The United States is consistently cited as a religious nation. The contrast is often drawn with a number of European nations where church attendance is usually said to be significantly lower than the American rate of about 40-45% of Americans attending on a regular basis. These figures have driven several generations of sociologists to debate the secularization thesis and why the American religious landscape is different.
But what if Americans overstate their church attendance on surveys and in reality, do attend church on a rate similar to European nations? A new study based on time diary data suggests this is the case:
While conventional survey data show high and stable American church attendance rates of about 35 to 45 percent, the time diary data over the past decade reveal attendance rates of just 24 to 25 percent — a figure in line with a number of European countries.
America maintains a gap of 10 to 18 percentage points between what people say they do on survey questions, and what time diary data says they actually do, Brenner reports. The gaps in Canada resemble those in America, and in both countries, gaps are both statistically and substantively significant…
“The consistency and magnitude of the American gap in light of the multiple sources of conventional survey data suggests a substantive difference between North America and Europe in overreporting.”
Given these findings, Brenner notes, any discussion of exceptional American religious practice should be cautious in using terms like outlier and in characterizing American self-reported attendance rates from conventional surveys as accurate reports of behavior. Rather, while still relatively high, American attendance looks more similar to a number of countries in Europe, after accounting for over-reporting.
A couple of thoughts about this:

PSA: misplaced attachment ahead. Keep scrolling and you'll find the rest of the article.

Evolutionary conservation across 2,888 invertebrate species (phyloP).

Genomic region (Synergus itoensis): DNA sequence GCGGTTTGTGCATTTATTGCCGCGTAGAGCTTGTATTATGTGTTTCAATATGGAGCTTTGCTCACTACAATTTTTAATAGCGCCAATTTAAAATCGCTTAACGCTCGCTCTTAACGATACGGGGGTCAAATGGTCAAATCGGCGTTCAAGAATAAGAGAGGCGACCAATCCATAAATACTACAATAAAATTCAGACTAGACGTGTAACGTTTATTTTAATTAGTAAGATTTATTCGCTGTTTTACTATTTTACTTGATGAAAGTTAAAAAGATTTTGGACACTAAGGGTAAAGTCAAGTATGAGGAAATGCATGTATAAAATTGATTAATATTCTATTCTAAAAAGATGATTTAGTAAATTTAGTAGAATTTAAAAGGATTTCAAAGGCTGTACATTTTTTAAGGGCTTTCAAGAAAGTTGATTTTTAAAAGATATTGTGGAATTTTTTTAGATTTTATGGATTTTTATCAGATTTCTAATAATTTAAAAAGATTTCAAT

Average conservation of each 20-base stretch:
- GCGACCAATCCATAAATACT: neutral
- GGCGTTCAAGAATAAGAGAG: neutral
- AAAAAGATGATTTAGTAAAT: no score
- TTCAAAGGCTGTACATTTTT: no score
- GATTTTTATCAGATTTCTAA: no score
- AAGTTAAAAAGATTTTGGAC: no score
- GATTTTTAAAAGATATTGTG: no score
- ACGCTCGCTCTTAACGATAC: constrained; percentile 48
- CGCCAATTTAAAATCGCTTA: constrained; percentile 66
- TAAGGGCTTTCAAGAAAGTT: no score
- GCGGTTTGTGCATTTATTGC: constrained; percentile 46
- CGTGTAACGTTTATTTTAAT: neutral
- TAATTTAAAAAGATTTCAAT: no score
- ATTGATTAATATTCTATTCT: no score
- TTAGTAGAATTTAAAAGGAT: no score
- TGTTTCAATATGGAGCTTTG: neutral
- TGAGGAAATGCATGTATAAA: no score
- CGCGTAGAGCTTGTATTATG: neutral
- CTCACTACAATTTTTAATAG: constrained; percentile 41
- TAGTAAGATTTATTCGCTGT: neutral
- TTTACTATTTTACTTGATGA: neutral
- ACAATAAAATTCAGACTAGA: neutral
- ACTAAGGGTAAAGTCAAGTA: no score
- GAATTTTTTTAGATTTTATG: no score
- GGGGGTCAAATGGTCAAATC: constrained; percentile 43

1. This is another example where the research method used to collect data matters. Ask people about something on a survey and then compare that data to what people report in a time diary and it is not unusual to get differing responses. What exactly is going on here? Surveys ask people to consult their memory, a notoriously faulty source of information. Diaries have their own issues but supposedly are better at getting better information about daily or regular practices.
2. Even if church attendance data is skewed in the US, it doesn’t necessarily mean that America might still not be exceptional in terms of religion. Religiosity is made up of a number of factors including doctrinal beliefs, importance of religion in everyday life, membership in a religious congregation, the prevalence of other religious practices, and more. Church attendance is a common measure of religiosity but not the only one.
3. This is interesting data but it leads to another interesting question: why exactly would Americans overestimate their church attendance by this much? Since the time diary data from Europe showed a smaller gap, it suggests that Americans think they have something to gain by overestimating their church attendance. Perhaps Americans think they should say they attend church more – there is still social value and status attached to the idea that one attends church.